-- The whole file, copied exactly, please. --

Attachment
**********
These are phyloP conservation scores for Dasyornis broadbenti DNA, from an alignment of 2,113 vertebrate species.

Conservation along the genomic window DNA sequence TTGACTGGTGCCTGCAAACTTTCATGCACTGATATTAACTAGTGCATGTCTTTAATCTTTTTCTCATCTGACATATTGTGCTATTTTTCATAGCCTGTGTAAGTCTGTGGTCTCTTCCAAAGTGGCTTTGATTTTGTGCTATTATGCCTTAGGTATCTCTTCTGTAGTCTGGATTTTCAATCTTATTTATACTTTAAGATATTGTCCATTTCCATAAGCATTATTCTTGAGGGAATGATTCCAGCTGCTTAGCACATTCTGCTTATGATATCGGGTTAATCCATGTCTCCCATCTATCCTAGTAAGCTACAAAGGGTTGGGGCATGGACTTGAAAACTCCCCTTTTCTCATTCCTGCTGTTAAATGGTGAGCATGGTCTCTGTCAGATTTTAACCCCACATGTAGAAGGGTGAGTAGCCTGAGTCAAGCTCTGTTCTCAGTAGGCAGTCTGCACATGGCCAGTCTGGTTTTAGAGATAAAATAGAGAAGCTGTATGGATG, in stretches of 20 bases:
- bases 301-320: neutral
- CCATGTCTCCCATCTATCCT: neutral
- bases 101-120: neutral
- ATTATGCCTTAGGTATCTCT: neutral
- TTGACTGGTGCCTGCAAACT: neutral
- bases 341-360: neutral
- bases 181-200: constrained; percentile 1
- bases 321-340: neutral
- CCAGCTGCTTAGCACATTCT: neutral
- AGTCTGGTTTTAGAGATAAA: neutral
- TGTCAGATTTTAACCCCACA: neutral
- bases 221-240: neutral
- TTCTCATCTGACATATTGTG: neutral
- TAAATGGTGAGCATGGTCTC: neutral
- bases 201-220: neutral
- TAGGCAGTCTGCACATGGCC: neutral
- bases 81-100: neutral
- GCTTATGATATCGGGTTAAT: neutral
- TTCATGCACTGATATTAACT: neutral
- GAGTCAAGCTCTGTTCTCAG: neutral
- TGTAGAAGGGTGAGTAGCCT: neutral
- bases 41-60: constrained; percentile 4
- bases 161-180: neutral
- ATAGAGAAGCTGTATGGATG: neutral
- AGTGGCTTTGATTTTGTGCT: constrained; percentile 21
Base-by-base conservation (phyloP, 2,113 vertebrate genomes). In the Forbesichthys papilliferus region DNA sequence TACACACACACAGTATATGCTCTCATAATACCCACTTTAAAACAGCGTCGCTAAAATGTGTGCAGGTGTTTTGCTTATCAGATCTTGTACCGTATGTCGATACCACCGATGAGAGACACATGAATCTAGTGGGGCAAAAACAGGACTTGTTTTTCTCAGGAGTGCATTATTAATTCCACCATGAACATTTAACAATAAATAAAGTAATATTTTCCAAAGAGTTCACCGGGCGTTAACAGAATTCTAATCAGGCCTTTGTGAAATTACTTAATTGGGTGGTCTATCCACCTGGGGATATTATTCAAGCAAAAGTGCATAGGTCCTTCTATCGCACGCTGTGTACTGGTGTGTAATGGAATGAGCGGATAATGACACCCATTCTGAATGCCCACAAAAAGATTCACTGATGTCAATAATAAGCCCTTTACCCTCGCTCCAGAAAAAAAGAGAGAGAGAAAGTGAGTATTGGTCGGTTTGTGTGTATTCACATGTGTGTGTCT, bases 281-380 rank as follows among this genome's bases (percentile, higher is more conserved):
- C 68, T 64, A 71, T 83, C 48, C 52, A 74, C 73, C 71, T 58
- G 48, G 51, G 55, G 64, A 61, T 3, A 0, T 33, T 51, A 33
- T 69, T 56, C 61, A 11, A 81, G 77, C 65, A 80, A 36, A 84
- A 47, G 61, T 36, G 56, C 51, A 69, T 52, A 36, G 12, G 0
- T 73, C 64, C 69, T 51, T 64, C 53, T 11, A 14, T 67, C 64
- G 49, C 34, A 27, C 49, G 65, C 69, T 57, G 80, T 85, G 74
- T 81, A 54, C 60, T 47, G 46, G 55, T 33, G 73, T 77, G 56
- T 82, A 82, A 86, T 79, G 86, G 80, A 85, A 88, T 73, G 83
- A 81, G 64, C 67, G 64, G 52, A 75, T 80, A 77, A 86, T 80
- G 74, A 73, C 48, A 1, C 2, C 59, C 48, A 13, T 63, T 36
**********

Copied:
These are phyloP conservation scores for Dasyornis broadbenti DNA, from an alignment of 2,113 vertebrate species.

Conservation along the genomic window DNA sequence TTGACTGGTGCCTGCAAACTTTCATGCACTGATATTAACTAGTGCATGTCTTTAATCTTTTTCTCATCTGACATATTGTGCTATTTTTCATAGCCTGTGTAAGTCTGTGGTCTCTTCCAAAGTGGCTTTGATTTTGTGCTATTATGCCTTAGGTATCTCTTCTGTAGTCTGGATTTTCAATCTTATTTATACTTTAAGATATTGTCCATTTCCATAAGCATTATTCTTGAGGGAATGATTCCAGCTGCTTAGCACATTCTGCTTATGATATCGGGTTAATCCATGTCTCCCATCTATCCTAGTAAGCTACAAAGGGTTGGGGCATGGACTTGAAAACTCCCCTTTTCTCATTCCTGCTGTTAAATGGTGAGCATGGTCTCTGTCAGATTTTAACCCCACATGTAGAAGGGTGAGTAGCCTGAGTCAAGCTCTGTTCTCAGTAGGCAGTCTGCACATGGCCAGTCTGGTTTTAGAGATAAAATAGAGAAGCTGTATGGATG, in stretches of 20 bases:
- bases 301-320: neutral
- CCATGTCTCCCATCTATCCT: neutral
- bases 101-120: neutral
- ATTATGCCTTAGGTATCTCT: neutral
- TTGACTGGTGCCTGCAAACT: neutral
- bases 341-360: neutral
- bases 181-200: constrained; percentile 1
- bases 321-340: neutral
- CCAGCTGCTTAGCACATTCT: neutral
- AGTCTGGTTTTAGAGATAAA: neutral
- TGTCAGATTTTAACCCCACA: neutral
- bases 221-240: neutral
- TTCTCATCTGACATATTGTG: neutral
- TAAATGGTGAGCATGGTCTC: neutral
- bases 201-220: neutral
- TAGGCAGTCTGCACATGGCC: neutral
- bases 81-100: neutral
- GCTTATGATATCGGGTTAAT: neutral
- TTCATGCACTGATATTAACT: neutral
- GAGTCAAGCTCTGTTCTCAG: neutral
- TGTAGAAGGGTGAGTAGCCT: neutral
- bases 41-60: constrained; percentile 4
- bases 161-180: neutral
- ATAGAGAAGCTGTATGGATG: neutral
- AGTGGCTTTGATTTTGTGCT: constrained; percentile 21
Base-by-base conservation (phyloP, 2,113 vertebrate genomes). In the Forbesichthys papilliferus region DNA sequence TACACACACACAGTATATGCTCTCATAATACCCACTTTAAAACAGCGTCGCTAAAATGTGTGCAGGTGTTTTGCTTATCAGATCTTGTACCGTATGTCGATACCACCGATGAGAGACACATGAATCTAGTGGGGCAAAAACAGGACTTGTTTTTCTCAGGAGTGCATTATTAATTCCACCATGAACATTTAACAATAAATAAAGTAATATTTTCCAAAGAGTTCACCGGGCGTTAACAGAATTCTAATCAGGCCTTTGTGAAATTACTTAATTGGGTGGTCTATCCACCTGGGGATATTATTCAAGCAAAAGTGCATAGGTCCTTCTATCGCACGCTGTGTACTGGTGTGTAATGGAATGAGCGGATAATGACACCCATTCTGAATGCCCACAAAAAGATTCACTGATGTCAATAATAAGCCCTTTACCCTCGCTCCAGAAAAAAAGAGAGAGAGAAAGTGAGTATTGGTCGGTTTGTGTGTATTCACATGTGTGTGTCT, bases 281-380 rank as follows among this genome's bases (percentile, higher is more conserved):
- C 68, T 64, A 71, T 83, C 48, C 52, A 74, C 73, C 71, T 58
- G 48, G 51, G 55, G 64, A 61, T 3, A 0, T 33, T 51, A 33
- T 69, T 56, C 61, A 11, A 81, G 77, C 65, A 80, A 36, A 84
- A 47, G 61, T 36, G 56, C 51, A 69, T 52, A 36, G 12, G 0
- T 73, C 64, C 69, T 51, T 64, C 53, T 11, A 14, T 67, C 64
- G 49, C 34, A 27, C 49, G 65, C 69, T 57, G 80, T 85, G 74
- T 81, A 54, C 60, T 47, G 46, G 55, T 33, G 73, T 77, G 56
- T 82, A 82, A 86, T 79, G 86, G 80, A 85, A 88, T 73, G 83
- A 81, G 64, C 67, G 64, G 52, A 75, T 80, A 77, A 86, T 80
- G 74, A 73, C 48, A 1, C 2, C 59, C 48, A 13, T 63, T 36